The Mosque of Sultan Hasan was begun in 1356. It is still used by the people who live or work nearby. They gather here for the midday prayers on Friday, which are the most important of the week. The muezzin summons worshippers with this call to prayer, often made from a high minaret. When they hear the call to prayer, worshippers make their way to the mosque. They remove their shoes at the entrance and enter the mosque barefoot. Men and women go to different parts of the building. The worshippers need to wash before praying. They wash in a particular sequence. By the end, they have cleaned their head, hands, lower arms, feet and lower legs.
After washing, the worshippers take their places on prayer mats. The mats have been placed in neat rows facing the mihrab niche, which shows the direction of Mecca. This is the direction of prayer. To the right of the mihrab is the marble pulpit or minbar. During the Friday midday prayers, sermons are delivered from here by a man of religious learning. After the sermon, the worshippers perform the prayers, making a set series of movements. This includes several full prostrations. They kneel and bow forward to touch their foreheads on the prayer mats.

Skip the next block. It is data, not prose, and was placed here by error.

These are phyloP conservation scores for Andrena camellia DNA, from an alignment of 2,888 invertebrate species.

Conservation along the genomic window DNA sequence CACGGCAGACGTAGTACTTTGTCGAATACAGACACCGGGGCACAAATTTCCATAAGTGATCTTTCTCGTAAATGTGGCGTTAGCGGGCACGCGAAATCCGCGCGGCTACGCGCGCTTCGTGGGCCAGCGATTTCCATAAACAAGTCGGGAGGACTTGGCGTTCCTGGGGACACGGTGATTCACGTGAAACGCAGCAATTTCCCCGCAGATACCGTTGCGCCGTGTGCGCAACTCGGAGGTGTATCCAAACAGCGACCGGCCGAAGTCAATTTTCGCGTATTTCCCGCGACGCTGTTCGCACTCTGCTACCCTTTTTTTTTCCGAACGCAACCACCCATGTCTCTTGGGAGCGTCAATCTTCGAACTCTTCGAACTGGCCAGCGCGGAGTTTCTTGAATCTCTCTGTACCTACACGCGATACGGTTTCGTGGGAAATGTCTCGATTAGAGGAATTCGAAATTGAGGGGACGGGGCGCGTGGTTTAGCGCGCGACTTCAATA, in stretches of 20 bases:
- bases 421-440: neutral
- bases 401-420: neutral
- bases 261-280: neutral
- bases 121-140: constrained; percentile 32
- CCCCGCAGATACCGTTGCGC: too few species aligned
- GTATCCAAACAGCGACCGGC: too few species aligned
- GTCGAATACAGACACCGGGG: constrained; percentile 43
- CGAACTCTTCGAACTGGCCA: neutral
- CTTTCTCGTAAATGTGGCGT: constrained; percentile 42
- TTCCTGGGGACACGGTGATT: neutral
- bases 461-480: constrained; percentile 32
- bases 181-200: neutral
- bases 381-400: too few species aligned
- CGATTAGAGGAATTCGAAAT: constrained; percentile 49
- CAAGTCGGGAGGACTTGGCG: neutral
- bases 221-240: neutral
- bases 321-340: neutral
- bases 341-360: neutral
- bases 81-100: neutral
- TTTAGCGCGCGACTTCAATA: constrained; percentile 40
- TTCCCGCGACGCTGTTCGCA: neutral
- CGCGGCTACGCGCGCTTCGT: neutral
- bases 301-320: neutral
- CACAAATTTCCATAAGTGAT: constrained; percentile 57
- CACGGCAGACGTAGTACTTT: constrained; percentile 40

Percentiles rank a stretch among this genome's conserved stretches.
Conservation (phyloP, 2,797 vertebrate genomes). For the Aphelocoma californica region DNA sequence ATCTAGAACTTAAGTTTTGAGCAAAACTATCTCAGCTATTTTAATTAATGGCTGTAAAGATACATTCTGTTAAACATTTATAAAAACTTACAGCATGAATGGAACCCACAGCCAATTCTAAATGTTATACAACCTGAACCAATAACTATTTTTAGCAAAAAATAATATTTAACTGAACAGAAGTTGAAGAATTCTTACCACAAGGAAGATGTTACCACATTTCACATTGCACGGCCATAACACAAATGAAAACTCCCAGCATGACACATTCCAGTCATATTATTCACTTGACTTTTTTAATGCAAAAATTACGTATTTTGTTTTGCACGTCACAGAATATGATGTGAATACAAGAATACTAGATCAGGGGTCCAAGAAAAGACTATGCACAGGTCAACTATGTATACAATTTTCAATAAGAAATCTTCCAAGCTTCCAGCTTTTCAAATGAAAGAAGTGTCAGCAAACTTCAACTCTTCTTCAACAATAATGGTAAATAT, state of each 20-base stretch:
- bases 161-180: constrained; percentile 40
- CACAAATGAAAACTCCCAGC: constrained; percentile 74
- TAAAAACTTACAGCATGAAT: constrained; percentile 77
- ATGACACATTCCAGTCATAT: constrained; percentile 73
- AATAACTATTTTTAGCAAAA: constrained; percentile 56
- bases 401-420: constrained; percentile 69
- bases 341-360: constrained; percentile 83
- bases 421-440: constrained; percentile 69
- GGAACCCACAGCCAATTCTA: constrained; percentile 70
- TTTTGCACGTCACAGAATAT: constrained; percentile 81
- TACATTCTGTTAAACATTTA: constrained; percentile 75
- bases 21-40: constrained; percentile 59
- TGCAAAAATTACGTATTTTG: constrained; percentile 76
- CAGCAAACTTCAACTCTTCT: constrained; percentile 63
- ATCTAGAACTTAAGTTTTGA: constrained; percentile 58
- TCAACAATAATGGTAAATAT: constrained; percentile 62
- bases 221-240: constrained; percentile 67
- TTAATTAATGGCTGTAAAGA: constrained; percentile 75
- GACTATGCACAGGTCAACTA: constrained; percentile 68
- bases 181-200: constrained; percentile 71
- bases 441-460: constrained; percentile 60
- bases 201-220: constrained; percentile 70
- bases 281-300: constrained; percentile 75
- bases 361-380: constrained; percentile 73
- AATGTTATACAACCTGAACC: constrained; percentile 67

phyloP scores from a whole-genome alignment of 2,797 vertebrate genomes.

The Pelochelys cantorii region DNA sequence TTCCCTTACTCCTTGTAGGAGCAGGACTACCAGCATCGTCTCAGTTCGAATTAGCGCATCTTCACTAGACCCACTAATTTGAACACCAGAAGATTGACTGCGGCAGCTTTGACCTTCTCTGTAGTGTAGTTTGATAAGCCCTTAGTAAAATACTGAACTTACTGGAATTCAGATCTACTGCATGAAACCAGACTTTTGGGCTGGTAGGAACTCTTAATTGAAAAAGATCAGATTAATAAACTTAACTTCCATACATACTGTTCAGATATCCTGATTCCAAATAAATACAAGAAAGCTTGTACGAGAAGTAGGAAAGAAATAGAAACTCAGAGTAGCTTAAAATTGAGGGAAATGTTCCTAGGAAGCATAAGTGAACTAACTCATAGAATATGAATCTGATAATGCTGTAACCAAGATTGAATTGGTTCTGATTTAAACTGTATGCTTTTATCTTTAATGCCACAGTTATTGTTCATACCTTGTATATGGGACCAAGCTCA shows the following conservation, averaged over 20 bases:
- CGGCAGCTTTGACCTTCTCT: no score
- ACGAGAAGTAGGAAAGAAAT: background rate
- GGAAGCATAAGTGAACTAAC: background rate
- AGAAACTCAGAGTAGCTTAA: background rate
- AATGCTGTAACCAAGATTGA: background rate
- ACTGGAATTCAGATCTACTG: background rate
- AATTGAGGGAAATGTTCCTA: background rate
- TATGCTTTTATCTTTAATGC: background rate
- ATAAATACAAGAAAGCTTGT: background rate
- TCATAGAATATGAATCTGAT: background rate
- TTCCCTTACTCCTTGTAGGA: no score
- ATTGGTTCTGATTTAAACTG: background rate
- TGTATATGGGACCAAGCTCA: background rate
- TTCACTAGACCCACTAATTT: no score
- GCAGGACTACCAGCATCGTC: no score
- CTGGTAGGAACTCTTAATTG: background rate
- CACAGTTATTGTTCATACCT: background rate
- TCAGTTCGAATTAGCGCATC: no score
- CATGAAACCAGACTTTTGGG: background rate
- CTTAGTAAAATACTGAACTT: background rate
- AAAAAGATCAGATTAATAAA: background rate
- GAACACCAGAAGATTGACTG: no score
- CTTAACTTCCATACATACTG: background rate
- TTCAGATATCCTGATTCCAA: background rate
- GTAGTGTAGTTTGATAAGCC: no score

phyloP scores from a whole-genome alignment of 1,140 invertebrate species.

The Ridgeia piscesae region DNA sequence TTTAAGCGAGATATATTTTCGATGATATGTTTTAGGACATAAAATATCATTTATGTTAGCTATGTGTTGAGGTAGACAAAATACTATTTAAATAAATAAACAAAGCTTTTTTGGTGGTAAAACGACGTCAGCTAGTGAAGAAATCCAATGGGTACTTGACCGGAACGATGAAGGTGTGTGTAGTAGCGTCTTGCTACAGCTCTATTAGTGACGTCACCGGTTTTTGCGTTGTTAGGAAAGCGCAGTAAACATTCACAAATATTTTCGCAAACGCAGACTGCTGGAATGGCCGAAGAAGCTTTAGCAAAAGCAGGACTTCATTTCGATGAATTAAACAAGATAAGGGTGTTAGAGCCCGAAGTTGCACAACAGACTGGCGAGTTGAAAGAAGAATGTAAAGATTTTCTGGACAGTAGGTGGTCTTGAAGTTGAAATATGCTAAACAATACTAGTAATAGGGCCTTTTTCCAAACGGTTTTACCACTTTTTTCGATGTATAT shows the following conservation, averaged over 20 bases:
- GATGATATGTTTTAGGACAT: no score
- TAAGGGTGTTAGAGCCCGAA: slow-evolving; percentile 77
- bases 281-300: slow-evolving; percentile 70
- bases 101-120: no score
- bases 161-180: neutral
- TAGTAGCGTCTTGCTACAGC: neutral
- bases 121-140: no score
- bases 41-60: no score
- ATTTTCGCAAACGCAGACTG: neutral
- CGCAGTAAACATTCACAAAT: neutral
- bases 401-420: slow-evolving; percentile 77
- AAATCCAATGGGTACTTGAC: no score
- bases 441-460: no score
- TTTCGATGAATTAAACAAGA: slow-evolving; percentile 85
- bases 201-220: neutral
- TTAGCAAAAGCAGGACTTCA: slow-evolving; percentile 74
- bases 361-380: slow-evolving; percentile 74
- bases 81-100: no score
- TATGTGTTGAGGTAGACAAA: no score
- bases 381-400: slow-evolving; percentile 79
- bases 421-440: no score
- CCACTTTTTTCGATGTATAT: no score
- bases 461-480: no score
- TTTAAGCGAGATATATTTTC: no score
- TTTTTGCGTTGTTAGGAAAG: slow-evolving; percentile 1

After the prayers, there is time to socialise outside the mosque, relaxing and greeting old friends. After 650 years, the Mosque of Sultan Hasan is still part of everyday life.
22 March – 13 July 2014. Experience the world of William Kent, the most prominent architect and designer in early Georgian Britain and explore how his versatility and artistic inventiveness set the style for his age when Britain defined itself as a new nation and developed an Italian-inspired style.